There are five Saturdays in December, but only three that count. Oddly the two that I’m omitting are Christmas Eve and New Year’s Eve. December 3, 10 and 17 are the last three days of the Delmar Farmers Market until June of 2012.
And while ordinarily that wouldn’t be so meaningful, currently the Delmar Market is the only place to find Eric Paul, a.k.a. The Cheese Traveler, on a regular basis. Hopefully that will change, but just in case, I don’t want any of you to miss your chance to try his cheeses.
Maybe you read my little love note on All Over Albany about the man who I consider to be the best cheesemonger in the Capital Region. If not, you should go there now. Seriously. Because there I lay out exactly what makes The Cheese Traveler so special – and that piece has pictures.
Today, I’m telling you a bit more about this guy’s story. Because interestingly enough, Eric’s cheese journey began at the Honest Weight Food Co-op, in the days before Gustav.
The year was 1998 and the HWFC cheese selection looked a lot different than it does today. At the time Eric was splitting his time between the deli and the cheese counter, which resembled more of what you would see at a supermarket. There were fewer than thirty cheeses, and included the likes of Jarlsberg, Danish blue, Roquefort, and Stilton. Grafton cheddar from Vermont was as local as it got.
In the summer of ’98 Eric became dedicated to the cheese counter and was charged with its improvement.
So he began what would become a long tradition of visiting other cheese sellers to see how they ran their operations. Specifically, Eric traveled to a handful of co-ops in the North East with large cheese selections including those in Brattleboro, VT; Montpelier, VT; and Hanover, NH.
When Eric would ask who they worked with, one name came up time and time again. That’s how he would come to meet Dondi Ahearn from Provisions International.
Dondi has been a mentor to many in the field. Provisions, as Eric explains, isn’t just about selling cheese, but teaching its clients about cheese and providing them the expertise to become great cheesemongers.
This relationship lit the spark of Eric’s passion. And it grew from there. The result was that during his time there, Honest Weight Food Co-op grew a successful Cheese and Specialty Foods Department. Regrettably, at that time space and staffing constraints prevented the regular practice of keeping wheels of cheese intact and cutting pieces to order.
Eric hired Gustav at the end of 2000, and left the co-op cheese counter in September 2002 to complete his degree in Classical Studies from Bard.
So what’s the link between Classical Studies and cheese? Research and history. Even in his studies, Eric decided to find every mention of cheese in the works of Homer. And it is obvious that he delights in the stories behind each cheese. Not just the stories about the farmers and their herds, but the histories of the cheeses they make.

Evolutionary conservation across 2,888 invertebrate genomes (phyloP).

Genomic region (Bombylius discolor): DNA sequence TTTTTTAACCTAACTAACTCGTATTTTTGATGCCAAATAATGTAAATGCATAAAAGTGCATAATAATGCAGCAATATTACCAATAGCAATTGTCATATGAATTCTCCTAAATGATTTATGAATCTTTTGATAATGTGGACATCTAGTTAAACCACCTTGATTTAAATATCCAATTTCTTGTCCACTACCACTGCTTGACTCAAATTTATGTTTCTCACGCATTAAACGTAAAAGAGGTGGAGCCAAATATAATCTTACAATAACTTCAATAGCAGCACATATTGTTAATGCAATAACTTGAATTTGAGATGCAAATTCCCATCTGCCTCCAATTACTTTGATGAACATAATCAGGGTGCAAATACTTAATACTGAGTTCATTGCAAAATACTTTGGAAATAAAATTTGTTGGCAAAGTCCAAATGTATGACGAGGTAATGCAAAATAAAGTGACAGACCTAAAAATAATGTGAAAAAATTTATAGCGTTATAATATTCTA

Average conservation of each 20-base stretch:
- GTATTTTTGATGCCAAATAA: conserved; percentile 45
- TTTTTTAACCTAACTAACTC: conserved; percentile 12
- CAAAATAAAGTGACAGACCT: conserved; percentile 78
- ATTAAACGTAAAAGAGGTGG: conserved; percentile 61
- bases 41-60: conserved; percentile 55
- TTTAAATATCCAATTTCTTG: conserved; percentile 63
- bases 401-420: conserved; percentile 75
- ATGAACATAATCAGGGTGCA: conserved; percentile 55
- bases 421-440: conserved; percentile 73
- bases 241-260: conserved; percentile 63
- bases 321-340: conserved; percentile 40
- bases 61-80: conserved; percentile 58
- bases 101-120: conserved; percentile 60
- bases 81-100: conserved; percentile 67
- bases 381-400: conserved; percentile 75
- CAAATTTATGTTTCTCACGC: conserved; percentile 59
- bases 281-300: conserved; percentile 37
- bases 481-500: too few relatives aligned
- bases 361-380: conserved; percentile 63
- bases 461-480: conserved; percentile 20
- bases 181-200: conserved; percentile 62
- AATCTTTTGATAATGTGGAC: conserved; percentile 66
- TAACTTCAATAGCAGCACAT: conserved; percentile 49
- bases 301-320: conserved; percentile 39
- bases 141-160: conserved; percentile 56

Every cheese has a past, even if the cheese maker is unaware of it. With a craft that’s been around for thousands of years, it’s pretty much impossible to come up with something completely new. For example, even while the Vella Cheese Company started making a Dry Jack in California that is rubbed in cocoa and black pepper, the cheese has its roots in the granas of Italy’s Emilia-Romagna region.
And while The Cheese Traveler currently focuses on small production cheeses from our region, Eric keeps files on farmstead cheesemakers all over the world. In his free time he reads cheese magazines, follows the news from the American Cheese Society and other professional organizations, and scours the Internet looking for interesting cheeses.
Sitting down with him to sample a few wedges of his cheeses was fantastic. I’ve mentioned in the past about how one is supposed to cut into a wedge of cheese in polite company. It actually varies by the piece. But the idea is to cut a portion off a large chunk in a way so that every slice includes a nibble from the middle and a bit of the rind.
This is why you never dig the paste out of the middle of a brie wedge, nor do you cut off its tip to put in your pie hole.
Anyhow, despite his departure from the HWFC Eric has kept active in the food world. This includes his work in the early phases of the Troy Co-op and the cheese and wine tastings he conducts both privately and for fundraisers.
The good news is that regardless of what January holds for The Cheese Traveler, February should find him at the helm of another wine and cheese tasting fundraiser. Eric tells me to check his Facebook page for updates.
In the meantime, this guy has rekindled my spark for cheese, and I have gone so far as to invite him to highlight a cheese of the week here on the FLB. I’m not sure if he’ll take me up on the offer. But if you see posts in the future by Eric Paul, now you’ll have a better sense of who he is, and why I think he’s the bee’s knees.
Saturday is tomorrow. Check out these pictures of The Cheese Traveler’s wares one more time, and then figure out how you’re going to get to Delmar to try them. Maybe I’ll see you there.